Cultivating empathy through conversation: new study tackles Islamophobia by developing and measuring new social interventions
A new study by Monash researchers will develop and measure interventions to reduce negative attitudes towards Muslims in the community.
Researchers at the Monash Migration and Inclusion Centre (MMIC) and BehaviourWorks at Monash University have successfully secured funding to examine effective initiatives to combat Islamophobia and strengthen community resilience to violent extremism.
Social scientists have long struggled to figure out how to reduce intergroup prejudice. With Islamophobia on the rise in Australia, there is a need for practical ways of building empathy for Muslims among the population to create socially inclusive communities. A study recently published in Science found that brief conversations between canvassers and participants had a significant impact on reducing short- and long-term transphobia. Building on methods employed by the Science study, Monash researchers seek to reduce levels of Islamophobia in the community through empathetic contact with local residents living in Melbourne.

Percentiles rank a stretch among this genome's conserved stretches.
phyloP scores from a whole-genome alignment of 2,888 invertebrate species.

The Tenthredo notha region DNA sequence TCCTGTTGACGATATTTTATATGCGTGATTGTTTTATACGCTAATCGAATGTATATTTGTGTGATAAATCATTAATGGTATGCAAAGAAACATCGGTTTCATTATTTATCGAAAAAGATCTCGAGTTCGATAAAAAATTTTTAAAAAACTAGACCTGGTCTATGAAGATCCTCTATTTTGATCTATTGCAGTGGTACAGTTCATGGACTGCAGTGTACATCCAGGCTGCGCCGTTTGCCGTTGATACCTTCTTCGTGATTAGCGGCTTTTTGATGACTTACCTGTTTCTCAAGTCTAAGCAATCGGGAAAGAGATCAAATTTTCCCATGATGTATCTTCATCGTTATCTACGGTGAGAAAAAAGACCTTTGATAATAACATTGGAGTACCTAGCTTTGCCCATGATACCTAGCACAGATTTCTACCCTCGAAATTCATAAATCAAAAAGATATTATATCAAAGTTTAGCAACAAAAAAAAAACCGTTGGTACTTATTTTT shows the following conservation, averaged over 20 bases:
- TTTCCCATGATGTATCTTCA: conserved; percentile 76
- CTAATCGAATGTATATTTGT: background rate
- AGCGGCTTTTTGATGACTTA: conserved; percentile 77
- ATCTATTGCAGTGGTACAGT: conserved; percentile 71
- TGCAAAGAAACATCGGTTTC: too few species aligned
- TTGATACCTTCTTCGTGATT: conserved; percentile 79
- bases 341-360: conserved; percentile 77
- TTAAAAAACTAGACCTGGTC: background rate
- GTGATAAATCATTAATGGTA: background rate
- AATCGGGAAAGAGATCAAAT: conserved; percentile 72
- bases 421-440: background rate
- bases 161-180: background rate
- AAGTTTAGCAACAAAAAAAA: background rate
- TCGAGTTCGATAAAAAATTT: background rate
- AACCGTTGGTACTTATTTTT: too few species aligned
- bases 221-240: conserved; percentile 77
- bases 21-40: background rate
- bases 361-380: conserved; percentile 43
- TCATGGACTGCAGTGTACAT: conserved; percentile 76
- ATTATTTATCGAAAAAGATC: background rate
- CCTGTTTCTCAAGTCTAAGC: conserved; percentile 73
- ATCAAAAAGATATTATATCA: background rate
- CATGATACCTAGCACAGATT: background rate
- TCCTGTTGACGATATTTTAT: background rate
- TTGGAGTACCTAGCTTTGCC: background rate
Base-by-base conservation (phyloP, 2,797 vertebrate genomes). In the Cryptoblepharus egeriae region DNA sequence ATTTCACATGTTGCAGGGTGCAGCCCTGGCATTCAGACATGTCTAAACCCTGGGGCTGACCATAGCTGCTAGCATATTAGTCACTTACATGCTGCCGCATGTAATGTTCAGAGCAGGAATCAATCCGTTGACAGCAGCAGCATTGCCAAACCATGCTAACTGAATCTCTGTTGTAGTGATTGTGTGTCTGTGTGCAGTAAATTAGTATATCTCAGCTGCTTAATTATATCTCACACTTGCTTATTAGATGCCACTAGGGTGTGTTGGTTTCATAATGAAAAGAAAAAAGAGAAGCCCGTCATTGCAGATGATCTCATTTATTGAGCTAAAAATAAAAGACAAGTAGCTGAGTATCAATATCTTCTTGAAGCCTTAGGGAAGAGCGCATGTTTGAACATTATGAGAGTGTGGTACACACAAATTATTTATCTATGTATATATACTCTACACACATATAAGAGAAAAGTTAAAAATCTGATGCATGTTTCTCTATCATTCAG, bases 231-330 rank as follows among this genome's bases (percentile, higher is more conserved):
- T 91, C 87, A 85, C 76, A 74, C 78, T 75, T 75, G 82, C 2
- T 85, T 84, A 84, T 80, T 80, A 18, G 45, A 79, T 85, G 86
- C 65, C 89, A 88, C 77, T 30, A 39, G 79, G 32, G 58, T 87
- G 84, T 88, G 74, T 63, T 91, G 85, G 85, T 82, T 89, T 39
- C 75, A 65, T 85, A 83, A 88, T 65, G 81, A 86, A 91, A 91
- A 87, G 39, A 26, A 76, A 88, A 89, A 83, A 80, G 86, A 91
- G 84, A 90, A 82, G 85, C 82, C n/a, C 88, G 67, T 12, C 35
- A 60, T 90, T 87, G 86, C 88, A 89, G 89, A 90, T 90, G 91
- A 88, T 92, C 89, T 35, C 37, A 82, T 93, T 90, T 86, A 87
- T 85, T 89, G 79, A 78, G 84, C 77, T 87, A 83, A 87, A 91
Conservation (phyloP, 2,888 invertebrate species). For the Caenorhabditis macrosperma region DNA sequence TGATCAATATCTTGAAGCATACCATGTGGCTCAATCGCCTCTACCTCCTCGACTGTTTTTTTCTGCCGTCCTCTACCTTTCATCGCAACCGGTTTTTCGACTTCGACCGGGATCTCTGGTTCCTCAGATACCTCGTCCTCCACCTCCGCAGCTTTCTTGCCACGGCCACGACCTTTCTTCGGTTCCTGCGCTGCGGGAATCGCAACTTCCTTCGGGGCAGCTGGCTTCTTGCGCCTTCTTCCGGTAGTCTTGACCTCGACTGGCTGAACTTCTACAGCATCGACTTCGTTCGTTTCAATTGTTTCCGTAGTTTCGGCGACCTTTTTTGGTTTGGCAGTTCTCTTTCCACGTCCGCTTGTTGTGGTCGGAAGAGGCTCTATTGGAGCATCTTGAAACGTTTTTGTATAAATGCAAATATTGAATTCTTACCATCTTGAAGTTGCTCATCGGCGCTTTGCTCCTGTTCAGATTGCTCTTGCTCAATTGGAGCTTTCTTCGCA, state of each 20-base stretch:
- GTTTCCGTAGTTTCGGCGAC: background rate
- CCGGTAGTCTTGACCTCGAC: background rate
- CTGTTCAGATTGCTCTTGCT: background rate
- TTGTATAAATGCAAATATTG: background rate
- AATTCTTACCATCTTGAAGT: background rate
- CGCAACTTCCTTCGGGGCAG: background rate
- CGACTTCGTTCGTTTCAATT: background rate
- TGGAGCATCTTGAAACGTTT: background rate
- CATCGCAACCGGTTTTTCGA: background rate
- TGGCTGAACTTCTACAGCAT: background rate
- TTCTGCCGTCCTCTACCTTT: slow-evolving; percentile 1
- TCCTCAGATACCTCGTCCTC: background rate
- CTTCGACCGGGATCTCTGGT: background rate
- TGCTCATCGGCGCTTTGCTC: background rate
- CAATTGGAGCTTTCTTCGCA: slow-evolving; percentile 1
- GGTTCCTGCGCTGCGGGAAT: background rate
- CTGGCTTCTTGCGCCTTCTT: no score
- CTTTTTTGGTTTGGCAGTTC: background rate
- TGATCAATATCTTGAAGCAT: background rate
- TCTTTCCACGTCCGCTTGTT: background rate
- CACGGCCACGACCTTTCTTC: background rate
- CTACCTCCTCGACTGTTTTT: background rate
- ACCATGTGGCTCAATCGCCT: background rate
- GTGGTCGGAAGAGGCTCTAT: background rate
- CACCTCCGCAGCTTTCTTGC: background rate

Based on the findings, the research team hopes to identify the mechanisms associated with reducing socially harmful attitudes and contribute towards the development of scalable, cost-effective interventions to reduce ethnic intolerance across communities. This means that non-governmental organisations and activists can easily utilise this strategy to make local communities more welcoming and inclusive of diverse groups. In the face of rising intolerance, such evidence-based solutions offer a valuable opportunity to enhance community resilience to violent extremism.
The project team, led by Lecturer in Criminology Dr Kathryn Benier, includes MMIC Director Associate Professor Rebecca Wickes, Dr Isak Ladegaard, and Dr Nick Faulkner. The project will be funded through the Victorian Department of Justice and Community Safety as part of its Countering Violent Extremism Research Grants.